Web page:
An always popular holiday attraction in the central Pennsylvania town, the “Nostalgic Christmas Train Display” features vintage and modern Lionel and standard gauge trains operating in a holiday setting.

Admission is $7 for adults, $6 for seniors and $3 for children (ages 5-12).

One of the most elaborate model train layouts in the Delaware Valley can be found at the Morris Arboretum (100 Northwestern Avenue, Chestnut Hill, 215-247-5777, www.business-services.upenn.edu/arboretum/index.html). The popular Garden Railway Display that has become a summer fixture at The Gardens at Morris Arboretum returns again for a special holiday display.

The display, which is open to the public now through December 31 in the winter garden of the Morris Arboretum, has a quarter-mile of track featuring seven loops and tunnels with 15 different rail lines and two cable cars, nine bridges (including a trestle bridge you can walk under) and bustling model trains.

The buildings and the display are all made of natural materials — bark, leaves, twigs, hollow logs, mosses, acorns, dried flowers, seeds and stones — to form a perfectly proportioned miniature landscape complete with miniature rivers. Philadelphia-area landmarks are all meticulously decorated for the holidays with lights that twinkle.

Admission to the Morris Arboretum is $17 for adults, $15 for seniors (65 and older) and $9 for students and military.

Founded more than 50 years ago, Choo Choo Barn — Traintown U.S.A. (Route 741 East, 226 Gap Rd, Strasburg, 717-687-7911, www.choochoobarn.com) presents a 1,700-square-foot train layout featuring over 150 hand-built animated figures and vehicles and 22 operating trains. The majority of trains that are running in the display are “O Gauge” trains but there are also some HO Gauge trains as well as one N Gauge train.

Several of the original pieces and animations are still on the display today, including the ski slope, ski lodge and ice skaters, Dutch Haven, the Willows, the two-lane moving highway (in front of Dutch Haven), the farm with the tobacco barn, the Strasburg Fire House, the church beside Dutch Haven and a few other houses.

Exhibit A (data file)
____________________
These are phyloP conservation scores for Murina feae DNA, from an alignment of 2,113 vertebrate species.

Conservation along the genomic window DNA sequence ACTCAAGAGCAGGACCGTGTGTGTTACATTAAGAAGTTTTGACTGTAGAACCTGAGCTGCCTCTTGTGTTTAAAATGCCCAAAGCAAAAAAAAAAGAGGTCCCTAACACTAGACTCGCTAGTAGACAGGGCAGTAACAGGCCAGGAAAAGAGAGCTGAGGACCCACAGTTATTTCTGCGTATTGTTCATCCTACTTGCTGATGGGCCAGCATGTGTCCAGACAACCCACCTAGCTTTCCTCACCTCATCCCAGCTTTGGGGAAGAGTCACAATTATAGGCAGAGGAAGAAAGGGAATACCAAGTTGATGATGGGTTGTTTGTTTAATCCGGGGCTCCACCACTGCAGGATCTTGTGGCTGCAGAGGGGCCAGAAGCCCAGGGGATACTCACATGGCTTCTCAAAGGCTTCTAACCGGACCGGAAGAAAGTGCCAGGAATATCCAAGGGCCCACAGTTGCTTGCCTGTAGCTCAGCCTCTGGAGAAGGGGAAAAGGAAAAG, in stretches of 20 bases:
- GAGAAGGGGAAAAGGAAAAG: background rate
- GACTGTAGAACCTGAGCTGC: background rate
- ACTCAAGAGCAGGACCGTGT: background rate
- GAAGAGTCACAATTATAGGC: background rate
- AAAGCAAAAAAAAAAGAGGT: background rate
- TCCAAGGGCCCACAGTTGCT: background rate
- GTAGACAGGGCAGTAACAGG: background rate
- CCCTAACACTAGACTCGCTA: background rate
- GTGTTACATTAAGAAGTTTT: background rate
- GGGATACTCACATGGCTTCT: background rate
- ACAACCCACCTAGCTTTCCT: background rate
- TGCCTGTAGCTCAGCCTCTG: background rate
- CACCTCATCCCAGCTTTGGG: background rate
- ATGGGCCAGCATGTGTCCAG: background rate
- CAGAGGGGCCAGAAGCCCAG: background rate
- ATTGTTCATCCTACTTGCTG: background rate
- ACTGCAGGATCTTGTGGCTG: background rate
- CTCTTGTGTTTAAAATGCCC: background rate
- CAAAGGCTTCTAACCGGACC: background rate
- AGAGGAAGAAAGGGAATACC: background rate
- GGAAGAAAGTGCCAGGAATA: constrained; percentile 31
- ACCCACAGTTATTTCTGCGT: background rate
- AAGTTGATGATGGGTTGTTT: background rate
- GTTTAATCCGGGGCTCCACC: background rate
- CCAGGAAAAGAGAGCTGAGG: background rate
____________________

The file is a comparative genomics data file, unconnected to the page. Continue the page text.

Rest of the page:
The layout features a special Christmas display now through January 16. The homes and businesses along the tracks have been decked out with holiday trim. And, there are 55 hidden Santas — one for each year the site has been open — located around the display for visitors to find.

Tickets are $7.50 for adults and $4.50 for children Ages 3 and under) at Choo Choo Barn — Traintown U.S.A.

If you want to really get in full-scale Christmas mood, visit Koziar’s Christmas Village (782 Christmas Village Road, Bernville, 610-488-1110, www.koziarschristmasvillage.com) which began its 70th season on November 4.

The Glencairn Museum (1001 Cathedral Road, Bryn Athyn, 267-502-2600, www.glenca“irnmuseum.org) is a Bucks County museum featuring religious art and area history museum.

The museum, which was formerly the home of the fabled Pitcairn family, is presenting its “Christmas at Glencairn” holiday celebration now through January 7.

Glencairn was built almost a century ago for the family of Raymond and Mildred Pitcairn, members of a congregation of a Christian denomination known as the New Church. Bryn Athyn was founded in the late 19th century as a New Church religious community.

“Christmas at Glencairn” features special exhibitions, a “Christmas in the Castle” tour, a Christmas concert and other holiday activities. The “World Nativities” exhibition is on display in Glencairn’s North Porch, Great Hall, Upper Hall and Bird Room.

The 45-minute “Christmas in the Castle” guided tours focus on the way Christmas was celebrated at Glencairn during the Pitcairn couple’s 4o years in the house. Guided tours cost $12 for adults and $10 for students and seniors. The suggested donation for self-guided tours is $5.